Errors in DNA replication can result in the addition of erroneous nucleotides or the deletion of template nucleotides. For example, loci with a high number of short repeat nucleotides are prone to polymerase slippage. During replication, the DNA Pol III temporarily dissociates from the template strand. The DNA polymerase may relocate a few repeats upstream or downstream of its original locus along with its newly synthesized strand.  Slip strand mispairing can result in addition/deletion mutations because some nucleotides are replicated twice while others do not replicate. If the repeats are not in a multiple of three, the mutation can result in a frameshift (A shift in the coding sequence downstream of the mutation). These mutations lead to loss of normal protein functionality. Slip-strand mispairings can increase the variation in short tandem repeats (STRs) in a bacterial population and are useful in genetic testing. When an addition or deletion occurs, the potential genomic outcomes are as follows:[9]

    स्रोत : www.ncbi.nlm.nih.gov

    3.1: Horizontal Gene Transfer in Bacteria

    Horizontal gene transfer enables bacteria to respond and adapt to their environment much more rapidly by acquiring large DNA sequences from another bacterium in a single transfer. Horizontal gene …

    3.1: Horizontal Gene Transfer in Bacteria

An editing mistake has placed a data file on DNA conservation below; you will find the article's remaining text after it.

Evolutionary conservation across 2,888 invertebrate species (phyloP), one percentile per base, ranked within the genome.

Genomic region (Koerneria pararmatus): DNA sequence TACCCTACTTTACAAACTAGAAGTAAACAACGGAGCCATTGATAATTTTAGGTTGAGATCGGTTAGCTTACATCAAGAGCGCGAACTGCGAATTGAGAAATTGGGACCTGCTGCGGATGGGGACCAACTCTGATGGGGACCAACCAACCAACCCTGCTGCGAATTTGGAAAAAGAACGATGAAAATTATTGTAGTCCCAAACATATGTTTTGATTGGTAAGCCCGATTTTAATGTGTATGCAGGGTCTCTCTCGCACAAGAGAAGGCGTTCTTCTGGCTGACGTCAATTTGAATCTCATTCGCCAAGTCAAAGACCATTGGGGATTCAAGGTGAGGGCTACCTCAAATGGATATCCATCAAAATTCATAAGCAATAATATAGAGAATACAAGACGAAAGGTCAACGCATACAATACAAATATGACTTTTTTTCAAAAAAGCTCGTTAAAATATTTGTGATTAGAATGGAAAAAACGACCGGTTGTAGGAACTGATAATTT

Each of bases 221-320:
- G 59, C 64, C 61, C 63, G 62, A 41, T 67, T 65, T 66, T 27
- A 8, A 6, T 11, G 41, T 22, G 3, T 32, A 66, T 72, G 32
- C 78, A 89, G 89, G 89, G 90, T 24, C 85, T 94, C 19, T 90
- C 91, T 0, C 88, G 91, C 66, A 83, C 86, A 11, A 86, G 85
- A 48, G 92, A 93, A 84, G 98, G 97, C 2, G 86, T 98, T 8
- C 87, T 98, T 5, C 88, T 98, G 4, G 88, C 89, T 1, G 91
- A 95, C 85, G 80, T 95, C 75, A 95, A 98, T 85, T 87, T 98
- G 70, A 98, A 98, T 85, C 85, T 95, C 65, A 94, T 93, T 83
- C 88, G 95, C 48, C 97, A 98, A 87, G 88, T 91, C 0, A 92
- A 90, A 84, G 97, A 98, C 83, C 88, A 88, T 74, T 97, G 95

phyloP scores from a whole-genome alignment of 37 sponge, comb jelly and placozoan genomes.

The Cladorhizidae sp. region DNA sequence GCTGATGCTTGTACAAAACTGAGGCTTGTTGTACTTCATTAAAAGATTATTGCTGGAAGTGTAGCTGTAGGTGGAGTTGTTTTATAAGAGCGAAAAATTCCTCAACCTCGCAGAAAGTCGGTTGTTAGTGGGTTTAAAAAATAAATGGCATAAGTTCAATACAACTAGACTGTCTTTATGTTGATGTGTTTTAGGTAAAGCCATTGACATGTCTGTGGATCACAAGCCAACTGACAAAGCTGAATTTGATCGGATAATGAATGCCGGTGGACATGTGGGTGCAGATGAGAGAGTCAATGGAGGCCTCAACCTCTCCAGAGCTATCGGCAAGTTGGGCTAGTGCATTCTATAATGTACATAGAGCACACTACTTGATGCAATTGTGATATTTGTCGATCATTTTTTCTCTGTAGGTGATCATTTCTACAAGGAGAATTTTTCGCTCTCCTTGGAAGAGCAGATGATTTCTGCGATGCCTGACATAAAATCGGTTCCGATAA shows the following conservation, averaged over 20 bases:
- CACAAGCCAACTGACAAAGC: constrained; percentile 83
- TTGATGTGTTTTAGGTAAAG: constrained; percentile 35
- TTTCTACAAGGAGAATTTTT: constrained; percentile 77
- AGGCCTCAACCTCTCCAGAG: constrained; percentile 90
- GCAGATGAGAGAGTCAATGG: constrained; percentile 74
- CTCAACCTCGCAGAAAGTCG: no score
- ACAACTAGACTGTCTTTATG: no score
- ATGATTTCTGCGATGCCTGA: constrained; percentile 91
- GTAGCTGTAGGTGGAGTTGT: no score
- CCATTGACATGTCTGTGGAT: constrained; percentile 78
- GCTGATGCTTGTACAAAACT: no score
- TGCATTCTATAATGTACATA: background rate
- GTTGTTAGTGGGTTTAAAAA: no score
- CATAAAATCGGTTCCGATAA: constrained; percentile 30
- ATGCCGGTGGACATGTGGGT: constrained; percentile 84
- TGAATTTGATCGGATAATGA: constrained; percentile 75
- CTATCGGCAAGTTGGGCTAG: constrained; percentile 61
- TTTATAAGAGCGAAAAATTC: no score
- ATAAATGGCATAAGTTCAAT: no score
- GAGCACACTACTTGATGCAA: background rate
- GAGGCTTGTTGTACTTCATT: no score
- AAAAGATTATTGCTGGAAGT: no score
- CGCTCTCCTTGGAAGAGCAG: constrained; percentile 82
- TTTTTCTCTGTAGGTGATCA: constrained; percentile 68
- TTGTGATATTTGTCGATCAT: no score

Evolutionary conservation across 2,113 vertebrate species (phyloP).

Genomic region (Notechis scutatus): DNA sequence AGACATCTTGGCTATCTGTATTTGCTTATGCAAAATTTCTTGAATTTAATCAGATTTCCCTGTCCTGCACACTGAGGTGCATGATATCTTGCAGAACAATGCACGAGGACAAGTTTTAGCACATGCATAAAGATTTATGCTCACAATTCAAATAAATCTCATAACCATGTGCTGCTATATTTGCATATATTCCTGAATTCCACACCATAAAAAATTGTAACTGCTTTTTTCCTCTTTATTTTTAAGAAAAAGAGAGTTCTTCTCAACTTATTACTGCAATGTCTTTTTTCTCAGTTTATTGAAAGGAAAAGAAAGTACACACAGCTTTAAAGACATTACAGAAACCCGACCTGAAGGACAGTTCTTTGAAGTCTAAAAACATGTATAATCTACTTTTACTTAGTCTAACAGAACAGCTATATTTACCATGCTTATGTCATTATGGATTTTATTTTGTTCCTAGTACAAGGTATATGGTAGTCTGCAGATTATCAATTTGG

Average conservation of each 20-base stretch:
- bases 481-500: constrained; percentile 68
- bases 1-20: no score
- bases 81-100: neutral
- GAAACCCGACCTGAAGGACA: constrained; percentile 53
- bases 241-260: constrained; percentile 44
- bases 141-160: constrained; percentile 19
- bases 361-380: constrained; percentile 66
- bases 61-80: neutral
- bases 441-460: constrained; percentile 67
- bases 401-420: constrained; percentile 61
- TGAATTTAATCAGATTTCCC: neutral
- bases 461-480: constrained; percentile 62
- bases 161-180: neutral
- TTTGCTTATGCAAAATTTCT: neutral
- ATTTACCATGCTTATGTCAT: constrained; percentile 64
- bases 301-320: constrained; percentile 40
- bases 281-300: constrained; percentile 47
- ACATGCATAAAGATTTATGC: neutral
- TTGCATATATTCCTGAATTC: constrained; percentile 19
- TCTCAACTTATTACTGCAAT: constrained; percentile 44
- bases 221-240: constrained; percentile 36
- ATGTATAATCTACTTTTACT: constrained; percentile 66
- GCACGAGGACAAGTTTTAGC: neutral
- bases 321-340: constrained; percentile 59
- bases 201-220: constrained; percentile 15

Last updated Apr 9, 2022

    3: Bacterial Genetics

    3.2: Bacterial Quorum Sensing, Pathogenicity Islands, and Secretion Systems (Injectosomes)

    Gary Kaiser

    Community College of Baltimore Country (Cantonsville)

    Learning Objectives

    After completing this section you should be able to perform the following objectives.

    Compare and contrast mutation and horizontal gene transfer as methods of enabling bacteria to respond to selective pressures and adapt to new environments.

    Define horizontal gene transfer and state the most common form of horizontal gene transfer in bacteria.

    Briefly describe the mechanisms for transformation in bacteria.

    Briefly describe the following mechanisms of horizontal gene transfer in bacteria:

    generalized transduction

    specialized transduction

    Briefly describe the following mechanisms of horizontal gene transfer in bacteria:

    Transfer of conjugative plasmids, conjugative transposons, and mobilizable plasmids in Gram-negative bacteria

    F+ conjugation Hfr conjugation

    Describe R-plasmids and the significance of R-plasmids to medical microbiology.